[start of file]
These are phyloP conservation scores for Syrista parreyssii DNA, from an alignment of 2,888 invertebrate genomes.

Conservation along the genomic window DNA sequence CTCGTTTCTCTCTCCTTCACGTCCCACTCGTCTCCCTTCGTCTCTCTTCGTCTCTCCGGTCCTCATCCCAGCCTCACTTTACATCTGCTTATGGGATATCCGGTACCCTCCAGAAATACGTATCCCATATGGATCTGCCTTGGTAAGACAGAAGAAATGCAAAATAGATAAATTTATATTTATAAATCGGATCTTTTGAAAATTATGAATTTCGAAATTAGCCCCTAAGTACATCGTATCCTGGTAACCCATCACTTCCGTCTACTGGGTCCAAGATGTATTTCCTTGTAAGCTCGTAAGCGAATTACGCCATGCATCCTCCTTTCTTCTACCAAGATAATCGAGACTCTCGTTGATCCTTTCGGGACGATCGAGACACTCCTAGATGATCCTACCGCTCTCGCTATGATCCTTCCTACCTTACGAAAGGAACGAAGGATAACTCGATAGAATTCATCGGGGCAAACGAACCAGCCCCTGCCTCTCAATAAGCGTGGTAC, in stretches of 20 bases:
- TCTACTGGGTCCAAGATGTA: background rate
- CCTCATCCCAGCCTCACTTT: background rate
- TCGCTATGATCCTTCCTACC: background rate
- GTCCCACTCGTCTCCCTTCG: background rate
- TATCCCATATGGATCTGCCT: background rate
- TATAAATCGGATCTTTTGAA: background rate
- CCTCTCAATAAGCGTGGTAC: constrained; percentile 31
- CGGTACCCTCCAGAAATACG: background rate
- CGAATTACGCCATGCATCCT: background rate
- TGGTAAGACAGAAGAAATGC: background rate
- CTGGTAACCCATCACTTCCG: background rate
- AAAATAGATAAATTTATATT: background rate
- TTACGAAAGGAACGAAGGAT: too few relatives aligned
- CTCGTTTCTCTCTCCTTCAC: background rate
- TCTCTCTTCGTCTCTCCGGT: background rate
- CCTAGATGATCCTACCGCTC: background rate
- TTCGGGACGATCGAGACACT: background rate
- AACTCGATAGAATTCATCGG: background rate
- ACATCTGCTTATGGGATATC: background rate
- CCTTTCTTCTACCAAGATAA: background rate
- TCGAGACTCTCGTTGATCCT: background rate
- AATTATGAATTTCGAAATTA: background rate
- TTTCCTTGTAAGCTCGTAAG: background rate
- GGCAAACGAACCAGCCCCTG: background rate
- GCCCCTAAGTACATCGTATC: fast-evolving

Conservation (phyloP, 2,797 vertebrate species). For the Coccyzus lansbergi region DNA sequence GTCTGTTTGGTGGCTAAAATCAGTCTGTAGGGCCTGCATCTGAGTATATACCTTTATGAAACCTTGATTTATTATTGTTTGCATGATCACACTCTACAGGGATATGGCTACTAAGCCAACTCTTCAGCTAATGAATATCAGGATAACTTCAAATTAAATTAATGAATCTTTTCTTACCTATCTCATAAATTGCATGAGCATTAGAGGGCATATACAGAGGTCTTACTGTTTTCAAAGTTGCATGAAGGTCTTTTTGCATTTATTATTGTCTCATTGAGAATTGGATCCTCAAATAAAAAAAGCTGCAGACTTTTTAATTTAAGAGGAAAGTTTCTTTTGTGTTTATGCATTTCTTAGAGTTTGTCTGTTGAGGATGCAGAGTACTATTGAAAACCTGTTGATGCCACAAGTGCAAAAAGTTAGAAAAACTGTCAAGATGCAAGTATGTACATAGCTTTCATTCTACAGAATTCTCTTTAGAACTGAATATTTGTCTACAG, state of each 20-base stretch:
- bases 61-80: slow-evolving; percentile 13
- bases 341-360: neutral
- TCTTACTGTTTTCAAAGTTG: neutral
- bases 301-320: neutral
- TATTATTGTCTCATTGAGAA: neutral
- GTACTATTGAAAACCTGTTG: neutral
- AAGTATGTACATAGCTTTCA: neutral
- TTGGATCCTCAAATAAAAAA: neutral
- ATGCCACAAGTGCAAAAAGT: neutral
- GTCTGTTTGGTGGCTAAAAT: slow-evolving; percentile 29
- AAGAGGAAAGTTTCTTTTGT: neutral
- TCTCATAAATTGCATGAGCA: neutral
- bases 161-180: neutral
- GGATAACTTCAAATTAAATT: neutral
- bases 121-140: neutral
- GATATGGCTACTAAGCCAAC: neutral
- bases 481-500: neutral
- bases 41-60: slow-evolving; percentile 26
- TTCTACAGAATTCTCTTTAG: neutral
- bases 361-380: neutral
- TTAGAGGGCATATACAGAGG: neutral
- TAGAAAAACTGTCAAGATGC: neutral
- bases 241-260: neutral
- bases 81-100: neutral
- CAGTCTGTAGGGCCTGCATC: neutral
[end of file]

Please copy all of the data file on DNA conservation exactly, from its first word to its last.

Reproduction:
These are phyloP conservation scores for Syrista parreyssii DNA, from an alignment of 2,888 invertebrate genomes.

Conservation along the genomic window DNA sequence CTCGTTTCTCTCTCCTTCACGTCCCACTCGTCTCCCTTCGTCTCTCTTCGTCTCTCCGGTCCTCATCCCAGCCTCACTTTACATCTGCTTATGGGATATCCGGTACCCTCCAGAAATACGTATCCCATATGGATCTGCCTTGGTAAGACAGAAGAAATGCAAAATAGATAAATTTATATTTATAAATCGGATCTTTTGAAAATTATGAATTTCGAAATTAGCCCCTAAGTACATCGTATCCTGGTAACCCATCACTTCCGTCTACTGGGTCCAAGATGTATTTCCTTGTAAGCTCGTAAGCGAATTACGCCATGCATCCTCCTTTCTTCTACCAAGATAATCGAGACTCTCGTTGATCCTTTCGGGACGATCGAGACACTCCTAGATGATCCTACCGCTCTCGCTATGATCCTTCCTACCTTACGAAAGGAACGAAGGATAACTCGATAGAATTCATCGGGGCAAACGAACCAGCCCCTGCCTCTCAATAAGCGTGGTAC, in stretches of 20 bases:
- TCTACTGGGTCCAAGATGTA: background rate
- CCTCATCCCAGCCTCACTTT: background rate
- TCGCTATGATCCTTCCTACC: background rate
- GTCCCACTCGTCTCCCTTCG: background rate
- TATCCCATATGGATCTGCCT: background rate
- TATAAATCGGATCTTTTGAA: background rate
- CCTCTCAATAAGCGTGGTAC: constrained; percentile 31
- CGGTACCCTCCAGAAATACG: background rate
- CGAATTACGCCATGCATCCT: background rate
- TGGTAAGACAGAAGAAATGC: background rate
- CTGGTAACCCATCACTTCCG: background rate
- AAAATAGATAAATTTATATT: background rate
- TTACGAAAGGAACGAAGGAT: too few relatives aligned
- CTCGTTTCTCTCTCCTTCAC: background rate
- TCTCTCTTCGTCTCTCCGGT: background rate
- CCTAGATGATCCTACCGCTC: background rate
- TTCGGGACGATCGAGACACT: background rate
- AACTCGATAGAATTCATCGG: background rate
- ACATCTGCTTATGGGATATC: background rate
- CCTTTCTTCTACCAAGATAA: background rate
- TCGAGACTCTCGTTGATCCT: background rate
- AATTATGAATTTCGAAATTA: background rate
- TTTCCTTGTAAGCTCGTAAG: background rate
- GGCAAACGAACCAGCCCCTG: background rate
- GCCCCTAAGTACATCGTATC: fast-evolving

Conservation (phyloP, 2,797 vertebrate species). For the Coccyzus lansbergi region DNA sequence GTCTGTTTGGTGGCTAAAATCAGTCTGTAGGGCCTGCATCTGAGTATATACCTTTATGAAACCTTGATTTATTATTGTTTGCATGATCACACTCTACAGGGATATGGCTACTAAGCCAACTCTTCAGCTAATGAATATCAGGATAACTTCAAATTAAATTAATGAATCTTTTCTTACCTATCTCATAAATTGCATGAGCATTAGAGGGCATATACAGAGGTCTTACTGTTTTCAAAGTTGCATGAAGGTCTTTTTGCATTTATTATTGTCTCATTGAGAATTGGATCCTCAAATAAAAAAAGCTGCAGACTTTTTAATTTAAGAGGAAAGTTTCTTTTGTGTTTATGCATTTCTTAGAGTTTGTCTGTTGAGGATGCAGAGTACTATTGAAAACCTGTTGATGCCACAAGTGCAAAAAGTTAGAAAAACTGTCAAGATGCAAGTATGTACATAGCTTTCATTCTACAGAATTCTCTTTAGAACTGAATATTTGTCTACAG, state of each 20-base stretch:
- bases 61-80: slow-evolving; percentile 13
- bases 341-360: neutral
- TCTTACTGTTTTCAAAGTTG: neutral
- bases 301-320: neutral
- TATTATTGTCTCATTGAGAA: neutral
- GTACTATTGAAAACCTGTTG: neutral
- AAGTATGTACATAGCTTTCA: neutral
- TTGGATCCTCAAATAAAAAA: neutral
- ATGCCACAAGTGCAAAAAGT: neutral
- GTCTGTTTGGTGGCTAAAAT: slow-evolving; percentile 29
- AAGAGGAAAGTTTCTTTTGT: neutral
- TCTCATAAATTGCATGAGCA: neutral
- bases 161-180: neutral
- GGATAACTTCAAATTAAATT: neutral
- bases 121-140: neutral
- GATATGGCTACTAAGCCAAC: neutral
- bases 481-500: neutral
- bases 41-60: slow-evolving; percentile 26
- TTCTACAGAATTCTCTTTAG: neutral
- bases 361-380: neutral
- TTAGAGGGCATATACAGAGG: neutral
- TAGAAAAACTGTCAAGATGC: neutral
- bases 241-260: neutral
- bases 81-100: neutral
- CAGTCTGTAGGGCCTGCATC: neutral